First 3D-printed flexible OLED display may herald an era of cheap phone and laptop screens
A research group of scientists at the University of Minnesota Twin Cities has succeeded in 3D-printing the entirety of a flexible organic light-emitting diode (OLED) display for the first time. OLED screens are currently the most expensive phone and laptop component, especially the modern flexible ones that are made with the frugal LTPO technology that allows for high refresh rates, or the ones employed in foldable phones like Samsung's Galaxy Z Fold 3. If there is a way to produce them cheaper, the price of this component will go down further, allowing manufacturers to focus on technological advancements in other important areas like cameras, for instance.
The University of Minnesota Twin Cities researchers used a combination of methods to create the world's first entirely 3D-printed flexible OLED panel. They spray-printed the active light-emitting layer components at room temperature, while using the same 3D printer to extrude the "electrodes, interconnects, insulation, and encapsulation." In the end, they arrived at a bendy 1.5" OLED display with 64 total pixels that all worked and displayed an image, as you can see in the video below. According to Ruitao Su, a 2020 University of Minnesota mechanical engineering Ph.D. graduate and the first author of the research study:
I thought I would get something, but maybe not a fully working display. But then it turns out all the pixels were working, and I can display the text I designed. My first reaction was 'It is real!' I was not able to sleep, the whole night... The device exhibited a relatively stable emission over the 2,000 bending cycles, suggesting that fully 3D printed OLEDs can potentially be used for important applications in soft electronics and wearable devices.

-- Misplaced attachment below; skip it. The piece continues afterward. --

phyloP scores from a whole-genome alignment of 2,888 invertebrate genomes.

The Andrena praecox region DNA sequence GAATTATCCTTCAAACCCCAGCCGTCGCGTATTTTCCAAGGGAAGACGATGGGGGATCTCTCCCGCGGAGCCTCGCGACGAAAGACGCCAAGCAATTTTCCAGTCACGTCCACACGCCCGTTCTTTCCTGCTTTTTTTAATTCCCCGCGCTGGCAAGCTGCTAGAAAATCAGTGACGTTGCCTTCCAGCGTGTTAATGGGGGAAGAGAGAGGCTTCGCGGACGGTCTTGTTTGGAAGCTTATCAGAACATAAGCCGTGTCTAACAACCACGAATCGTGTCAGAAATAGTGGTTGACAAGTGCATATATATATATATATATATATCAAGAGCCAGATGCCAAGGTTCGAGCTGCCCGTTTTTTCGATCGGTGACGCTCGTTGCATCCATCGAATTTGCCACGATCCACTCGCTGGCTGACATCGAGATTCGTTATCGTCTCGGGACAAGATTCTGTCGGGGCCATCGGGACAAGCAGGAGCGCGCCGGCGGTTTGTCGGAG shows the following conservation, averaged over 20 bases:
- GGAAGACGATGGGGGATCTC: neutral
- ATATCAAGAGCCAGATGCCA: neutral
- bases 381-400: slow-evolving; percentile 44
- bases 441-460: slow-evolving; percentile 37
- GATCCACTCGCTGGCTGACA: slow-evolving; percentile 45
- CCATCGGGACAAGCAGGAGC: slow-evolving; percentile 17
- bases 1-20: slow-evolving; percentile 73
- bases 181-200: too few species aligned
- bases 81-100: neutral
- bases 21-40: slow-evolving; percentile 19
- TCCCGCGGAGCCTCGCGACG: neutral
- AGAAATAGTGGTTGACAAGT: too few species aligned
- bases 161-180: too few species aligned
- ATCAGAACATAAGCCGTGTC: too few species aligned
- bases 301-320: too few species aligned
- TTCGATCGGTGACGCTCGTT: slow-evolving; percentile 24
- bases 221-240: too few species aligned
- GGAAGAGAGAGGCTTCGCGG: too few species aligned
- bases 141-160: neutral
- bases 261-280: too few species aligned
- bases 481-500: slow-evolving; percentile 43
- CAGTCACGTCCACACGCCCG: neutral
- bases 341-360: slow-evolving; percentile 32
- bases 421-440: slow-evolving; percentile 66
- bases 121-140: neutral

Michael McAlpine, a Professor in the Department of Mechanical Engineering at UMN who is a senior author of the study, added:
OLED displays are usually produced in big, expensive, ultra-clean fabrication facilities. We wanted to see if we could basically condense all of that down and print an OLED display on our table-top 3D printer, which was custom built and costs about the same as a Tesla Model S.
The nice part about our research is that the manufacturing is all built in, so we're not talking 20 years out with some ‘pie in the sky’ vision. This is something that we actually manufactured in the lab, and it is not hard to imagine that you could translate this to printing all kinds of displays ourselves at home or on the go within just a few years, on a small portable printer.
The next goal for the team now is to raise the 3D-printed OLED display's pixel density and peak brightness levels in order to make the technology suitable for use in retail electronics devices.